Alexandra Horowitz





Alexandra Horowitz

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Alexandra Horowitz teaches psychology at Barnard College, Columbia University. Before her scientific career, Horowitz worked as a lexicographer at Merrian-Webster and served on the staff of The New Yorker. She and her husband live in New York City with Finnegan, a dog of indeterminate parentage and determinate character.


Average rating: 3.49 · 7,727 ratings · 1,360 reviews · 12 distinct works · Similar authors
Inside of a Dog: What Dogs ...
3.5 of 5 stars 3.50 avg rating — 6,667 ratings — published 2009 — 27 editions
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On Looking: Eleven Walks wi...
3.4 of 5 stars 3.40 avg rating — 1,059 ratings — published 2013 — 14 editions
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On Looking Eleven Walks wit...
0.0 of 5 stars 0.00 avg rating — 0 ratings
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TestAsin_B00LO6YVJK_Inside ...
0.0 of 5 stars 0.00 avg rating — 0 ratings — published 2009
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Domestic Dog Cognition and ...
0.0 of 5 stars 0.00 avg rating — 0 ratings — published 2014 — 2 editions
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Masses in Latin America
0.0 of 5 stars 0.00 avg rating — 0 ratings — published 1992
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Thermoluminescence & Thermo...
0.0 of 5 stars 0.00 avg rating — 0 ratings — published 1984
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Genes, Cells & Behavior: Ph...
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0.0 of 5 stars 0.00 avg rating — 0 ratings — published 1980
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Strategic Buying for Future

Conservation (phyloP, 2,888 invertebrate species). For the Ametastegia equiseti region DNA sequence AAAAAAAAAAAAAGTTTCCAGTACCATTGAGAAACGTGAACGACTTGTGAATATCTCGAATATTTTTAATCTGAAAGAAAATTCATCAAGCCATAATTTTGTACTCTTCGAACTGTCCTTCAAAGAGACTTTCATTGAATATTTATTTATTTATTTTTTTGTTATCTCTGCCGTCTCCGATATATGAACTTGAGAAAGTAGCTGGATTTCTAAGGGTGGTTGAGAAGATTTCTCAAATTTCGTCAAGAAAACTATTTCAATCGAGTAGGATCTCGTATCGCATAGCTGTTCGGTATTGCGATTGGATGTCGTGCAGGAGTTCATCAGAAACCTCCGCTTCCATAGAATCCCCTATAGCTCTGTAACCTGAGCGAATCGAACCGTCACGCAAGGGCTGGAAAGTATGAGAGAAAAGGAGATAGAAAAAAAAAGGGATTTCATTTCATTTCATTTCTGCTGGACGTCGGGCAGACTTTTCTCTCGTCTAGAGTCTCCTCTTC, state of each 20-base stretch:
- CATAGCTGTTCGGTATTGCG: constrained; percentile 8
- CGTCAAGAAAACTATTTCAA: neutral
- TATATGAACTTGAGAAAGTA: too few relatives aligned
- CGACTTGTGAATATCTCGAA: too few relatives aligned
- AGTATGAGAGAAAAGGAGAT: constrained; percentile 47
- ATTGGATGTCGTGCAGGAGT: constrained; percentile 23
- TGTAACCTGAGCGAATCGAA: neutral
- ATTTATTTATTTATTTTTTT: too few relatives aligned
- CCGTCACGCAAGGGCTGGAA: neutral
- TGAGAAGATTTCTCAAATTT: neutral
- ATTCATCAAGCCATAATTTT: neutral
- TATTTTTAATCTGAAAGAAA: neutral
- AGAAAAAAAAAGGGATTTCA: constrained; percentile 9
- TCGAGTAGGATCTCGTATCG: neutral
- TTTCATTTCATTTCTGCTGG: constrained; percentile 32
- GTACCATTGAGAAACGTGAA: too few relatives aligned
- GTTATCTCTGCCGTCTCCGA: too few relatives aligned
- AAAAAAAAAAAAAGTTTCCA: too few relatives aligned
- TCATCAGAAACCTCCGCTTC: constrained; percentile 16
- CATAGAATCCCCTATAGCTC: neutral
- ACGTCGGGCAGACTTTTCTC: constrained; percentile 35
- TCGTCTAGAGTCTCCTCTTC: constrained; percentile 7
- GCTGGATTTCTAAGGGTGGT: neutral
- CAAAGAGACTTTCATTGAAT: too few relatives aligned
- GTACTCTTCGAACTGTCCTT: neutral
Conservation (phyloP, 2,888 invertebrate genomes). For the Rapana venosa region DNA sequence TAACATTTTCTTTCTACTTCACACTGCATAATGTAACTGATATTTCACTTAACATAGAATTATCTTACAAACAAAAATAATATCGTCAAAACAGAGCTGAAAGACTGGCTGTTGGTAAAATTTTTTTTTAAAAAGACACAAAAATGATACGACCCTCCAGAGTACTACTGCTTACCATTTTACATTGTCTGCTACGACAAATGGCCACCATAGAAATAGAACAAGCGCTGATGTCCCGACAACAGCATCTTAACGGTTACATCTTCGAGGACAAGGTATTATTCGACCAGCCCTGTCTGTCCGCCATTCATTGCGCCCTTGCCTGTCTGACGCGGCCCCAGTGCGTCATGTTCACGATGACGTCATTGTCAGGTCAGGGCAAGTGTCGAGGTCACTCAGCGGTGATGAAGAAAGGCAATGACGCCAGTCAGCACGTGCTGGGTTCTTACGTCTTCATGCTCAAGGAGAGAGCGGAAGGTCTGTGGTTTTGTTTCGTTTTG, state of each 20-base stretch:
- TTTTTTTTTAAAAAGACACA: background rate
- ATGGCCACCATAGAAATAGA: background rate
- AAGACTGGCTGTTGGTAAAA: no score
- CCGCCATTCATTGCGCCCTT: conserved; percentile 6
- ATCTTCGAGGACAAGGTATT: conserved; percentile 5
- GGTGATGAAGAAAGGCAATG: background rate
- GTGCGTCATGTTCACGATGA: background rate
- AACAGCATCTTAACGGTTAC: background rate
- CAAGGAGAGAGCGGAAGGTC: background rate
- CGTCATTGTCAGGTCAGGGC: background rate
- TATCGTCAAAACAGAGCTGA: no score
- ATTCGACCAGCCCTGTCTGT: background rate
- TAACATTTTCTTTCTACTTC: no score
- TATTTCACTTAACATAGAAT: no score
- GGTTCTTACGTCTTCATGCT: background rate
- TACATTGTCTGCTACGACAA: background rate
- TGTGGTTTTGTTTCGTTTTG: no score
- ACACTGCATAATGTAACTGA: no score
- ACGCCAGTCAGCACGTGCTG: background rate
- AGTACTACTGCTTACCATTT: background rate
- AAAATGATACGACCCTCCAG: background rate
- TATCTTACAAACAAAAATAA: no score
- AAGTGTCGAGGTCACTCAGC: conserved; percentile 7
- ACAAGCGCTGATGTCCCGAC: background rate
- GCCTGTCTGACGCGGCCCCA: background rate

0.0 of 5 stars 0.00 avg rating — 0 ratings — published 1993
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Instructor's Manual to Acco...
0.0 of 5 stars 0.00 avg rating — 0 ratings — published 1990
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“Few celebrate a dog who jumps at people as they approach--but start with the premise that it is we who keep ourselves (and our faces) unbearably far away, and we can come to a mutual understanding.”
Alexandra Horowitz, Inside of a Dog: What Dogs See, Smell, and Know

“By standard intelligence texts, the dogs have failed at the puzzle. I believe, by contrast that they have succeeded magnificently. They have applied a novel tool to the task. We are that tool. Dogs have learned this--and they see us as fine general-purpose tools, too: useful for protection, acquiring food, providing companionship. We solve the puzzles of closed doors and empty water dishes. In the folk psychology of dogs, we humans are brilliant enough to extract hopelessly tangled leashes from around trees; we can conjure up an endless bounty of foodstuffs and things to chew. How savvy we are in dogs' eyes! It's a clever strategy to turn to us after all. The question of the cognitive abilities of dogs is thereby transformed; dogs are terrific at using humans to solve problems, but not as good at solving problems when we're not around.”
Alexandra Horowitz, Inside of a Dog: What Dogs See, Smell, and Know

“When it comes to describing our potential physical and cognitive capacities, we are individuals first, and members of the human race second.”
Alexandra Horowitz, Inside of a Dog: What Dogs See, Smell, and Know



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